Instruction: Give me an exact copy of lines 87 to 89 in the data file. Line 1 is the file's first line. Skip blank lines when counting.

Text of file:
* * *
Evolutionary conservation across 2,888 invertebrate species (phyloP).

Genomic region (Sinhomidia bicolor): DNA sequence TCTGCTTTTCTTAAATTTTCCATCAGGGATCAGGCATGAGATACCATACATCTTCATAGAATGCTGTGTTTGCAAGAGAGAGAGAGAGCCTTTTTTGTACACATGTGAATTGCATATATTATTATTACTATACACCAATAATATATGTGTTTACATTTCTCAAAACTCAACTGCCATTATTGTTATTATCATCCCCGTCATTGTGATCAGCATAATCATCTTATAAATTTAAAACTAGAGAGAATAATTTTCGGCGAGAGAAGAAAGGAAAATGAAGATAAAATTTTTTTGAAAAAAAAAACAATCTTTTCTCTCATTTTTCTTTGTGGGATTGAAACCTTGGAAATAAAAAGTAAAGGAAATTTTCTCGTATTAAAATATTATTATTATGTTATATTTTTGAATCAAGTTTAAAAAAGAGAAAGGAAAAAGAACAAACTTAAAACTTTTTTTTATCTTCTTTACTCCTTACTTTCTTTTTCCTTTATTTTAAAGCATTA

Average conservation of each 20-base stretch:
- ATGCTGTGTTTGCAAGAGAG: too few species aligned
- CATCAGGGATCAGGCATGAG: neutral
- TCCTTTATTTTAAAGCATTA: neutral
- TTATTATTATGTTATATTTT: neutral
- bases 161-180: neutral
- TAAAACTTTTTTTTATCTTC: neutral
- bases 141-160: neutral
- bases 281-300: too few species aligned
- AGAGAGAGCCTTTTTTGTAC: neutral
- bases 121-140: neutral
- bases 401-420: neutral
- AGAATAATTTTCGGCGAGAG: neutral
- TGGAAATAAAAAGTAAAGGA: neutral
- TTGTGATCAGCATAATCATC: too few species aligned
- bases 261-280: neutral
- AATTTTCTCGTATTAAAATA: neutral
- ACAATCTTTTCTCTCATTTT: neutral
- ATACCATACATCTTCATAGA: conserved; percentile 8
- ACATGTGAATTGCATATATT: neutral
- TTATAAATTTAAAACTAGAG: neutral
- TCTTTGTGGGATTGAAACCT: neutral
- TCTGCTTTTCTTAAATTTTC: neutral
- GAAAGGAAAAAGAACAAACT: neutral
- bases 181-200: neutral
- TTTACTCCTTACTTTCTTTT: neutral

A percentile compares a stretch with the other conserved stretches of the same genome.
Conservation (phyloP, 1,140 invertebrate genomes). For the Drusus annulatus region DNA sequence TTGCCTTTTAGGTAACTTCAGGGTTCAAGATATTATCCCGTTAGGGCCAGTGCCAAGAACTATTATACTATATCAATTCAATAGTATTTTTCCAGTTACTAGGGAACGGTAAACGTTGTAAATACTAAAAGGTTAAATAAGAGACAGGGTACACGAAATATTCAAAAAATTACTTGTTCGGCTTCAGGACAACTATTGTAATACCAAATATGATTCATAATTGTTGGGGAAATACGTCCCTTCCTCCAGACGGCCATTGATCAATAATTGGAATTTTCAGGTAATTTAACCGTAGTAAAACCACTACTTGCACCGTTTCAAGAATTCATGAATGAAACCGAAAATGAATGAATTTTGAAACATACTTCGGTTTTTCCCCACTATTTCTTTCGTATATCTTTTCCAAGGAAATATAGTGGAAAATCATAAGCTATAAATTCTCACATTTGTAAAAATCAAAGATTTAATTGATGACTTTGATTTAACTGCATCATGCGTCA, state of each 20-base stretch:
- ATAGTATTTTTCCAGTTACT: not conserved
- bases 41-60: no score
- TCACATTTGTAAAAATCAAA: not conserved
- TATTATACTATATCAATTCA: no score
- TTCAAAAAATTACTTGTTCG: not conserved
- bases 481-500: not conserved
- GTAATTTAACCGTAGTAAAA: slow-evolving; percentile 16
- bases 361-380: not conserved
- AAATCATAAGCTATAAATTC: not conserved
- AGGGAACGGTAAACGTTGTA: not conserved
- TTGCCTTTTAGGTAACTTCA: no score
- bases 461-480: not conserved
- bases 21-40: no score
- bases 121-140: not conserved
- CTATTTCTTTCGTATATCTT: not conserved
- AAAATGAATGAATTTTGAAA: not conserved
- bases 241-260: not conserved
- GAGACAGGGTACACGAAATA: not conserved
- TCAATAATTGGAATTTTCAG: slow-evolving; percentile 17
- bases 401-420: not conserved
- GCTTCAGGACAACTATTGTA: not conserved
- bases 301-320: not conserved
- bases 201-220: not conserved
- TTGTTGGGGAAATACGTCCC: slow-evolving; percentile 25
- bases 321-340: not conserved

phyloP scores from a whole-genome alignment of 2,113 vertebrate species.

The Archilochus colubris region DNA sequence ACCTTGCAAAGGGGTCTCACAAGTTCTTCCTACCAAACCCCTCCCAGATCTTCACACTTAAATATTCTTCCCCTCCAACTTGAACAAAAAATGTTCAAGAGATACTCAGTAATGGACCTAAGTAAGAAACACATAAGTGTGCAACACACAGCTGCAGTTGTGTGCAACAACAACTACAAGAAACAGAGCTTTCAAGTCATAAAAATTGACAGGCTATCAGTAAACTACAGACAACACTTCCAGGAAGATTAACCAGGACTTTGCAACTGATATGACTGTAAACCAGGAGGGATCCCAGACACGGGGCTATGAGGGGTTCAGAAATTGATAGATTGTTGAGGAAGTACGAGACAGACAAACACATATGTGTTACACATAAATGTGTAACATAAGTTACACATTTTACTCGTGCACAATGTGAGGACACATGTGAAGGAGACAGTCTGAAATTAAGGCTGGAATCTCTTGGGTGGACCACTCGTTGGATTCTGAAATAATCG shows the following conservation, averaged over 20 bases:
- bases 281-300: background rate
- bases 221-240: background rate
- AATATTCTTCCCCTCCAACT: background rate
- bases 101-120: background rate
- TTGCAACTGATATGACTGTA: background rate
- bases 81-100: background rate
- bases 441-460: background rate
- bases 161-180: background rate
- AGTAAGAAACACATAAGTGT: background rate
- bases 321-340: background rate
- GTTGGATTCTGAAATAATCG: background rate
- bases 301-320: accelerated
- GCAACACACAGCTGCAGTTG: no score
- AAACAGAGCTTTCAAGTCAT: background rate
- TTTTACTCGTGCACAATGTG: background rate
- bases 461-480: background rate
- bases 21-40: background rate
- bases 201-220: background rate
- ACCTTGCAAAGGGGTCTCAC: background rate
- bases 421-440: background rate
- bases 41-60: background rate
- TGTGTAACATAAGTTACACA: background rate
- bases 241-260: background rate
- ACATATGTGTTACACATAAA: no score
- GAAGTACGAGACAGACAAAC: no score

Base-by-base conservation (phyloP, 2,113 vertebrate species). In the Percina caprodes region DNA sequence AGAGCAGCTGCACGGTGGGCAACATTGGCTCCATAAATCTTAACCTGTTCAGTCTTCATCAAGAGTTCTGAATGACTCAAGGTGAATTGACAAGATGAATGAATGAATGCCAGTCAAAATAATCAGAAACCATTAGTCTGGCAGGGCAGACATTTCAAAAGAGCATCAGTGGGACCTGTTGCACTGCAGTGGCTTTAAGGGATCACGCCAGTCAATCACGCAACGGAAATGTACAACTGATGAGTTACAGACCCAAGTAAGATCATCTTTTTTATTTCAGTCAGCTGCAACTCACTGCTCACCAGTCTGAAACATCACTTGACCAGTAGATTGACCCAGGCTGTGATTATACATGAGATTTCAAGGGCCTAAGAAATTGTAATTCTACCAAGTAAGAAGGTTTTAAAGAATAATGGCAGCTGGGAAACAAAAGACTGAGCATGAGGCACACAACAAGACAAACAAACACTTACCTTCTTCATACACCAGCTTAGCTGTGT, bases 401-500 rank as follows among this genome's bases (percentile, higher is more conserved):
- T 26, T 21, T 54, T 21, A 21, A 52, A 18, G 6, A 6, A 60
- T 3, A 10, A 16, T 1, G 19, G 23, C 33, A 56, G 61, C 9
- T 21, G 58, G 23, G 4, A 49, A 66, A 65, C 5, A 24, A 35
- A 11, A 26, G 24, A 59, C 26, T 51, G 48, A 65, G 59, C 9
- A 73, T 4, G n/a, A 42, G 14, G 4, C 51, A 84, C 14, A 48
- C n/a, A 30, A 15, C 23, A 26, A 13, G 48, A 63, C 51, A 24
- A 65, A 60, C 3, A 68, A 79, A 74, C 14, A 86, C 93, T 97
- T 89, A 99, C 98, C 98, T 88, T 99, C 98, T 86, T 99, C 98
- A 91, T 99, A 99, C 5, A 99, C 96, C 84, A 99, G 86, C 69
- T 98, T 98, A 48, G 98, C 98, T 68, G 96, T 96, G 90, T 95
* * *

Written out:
- A 11, A 26, G 24, A 59, C 26, T 51, G 48, A 65, G 59, C 9
- A 73, T 4, G n/a, A 42, G 14, G 4, C 51, A 84, C 14, A 48
- C n/a, A 30, A 15, C 23, A 26, A 13, G 48, A 63, C 51, A 24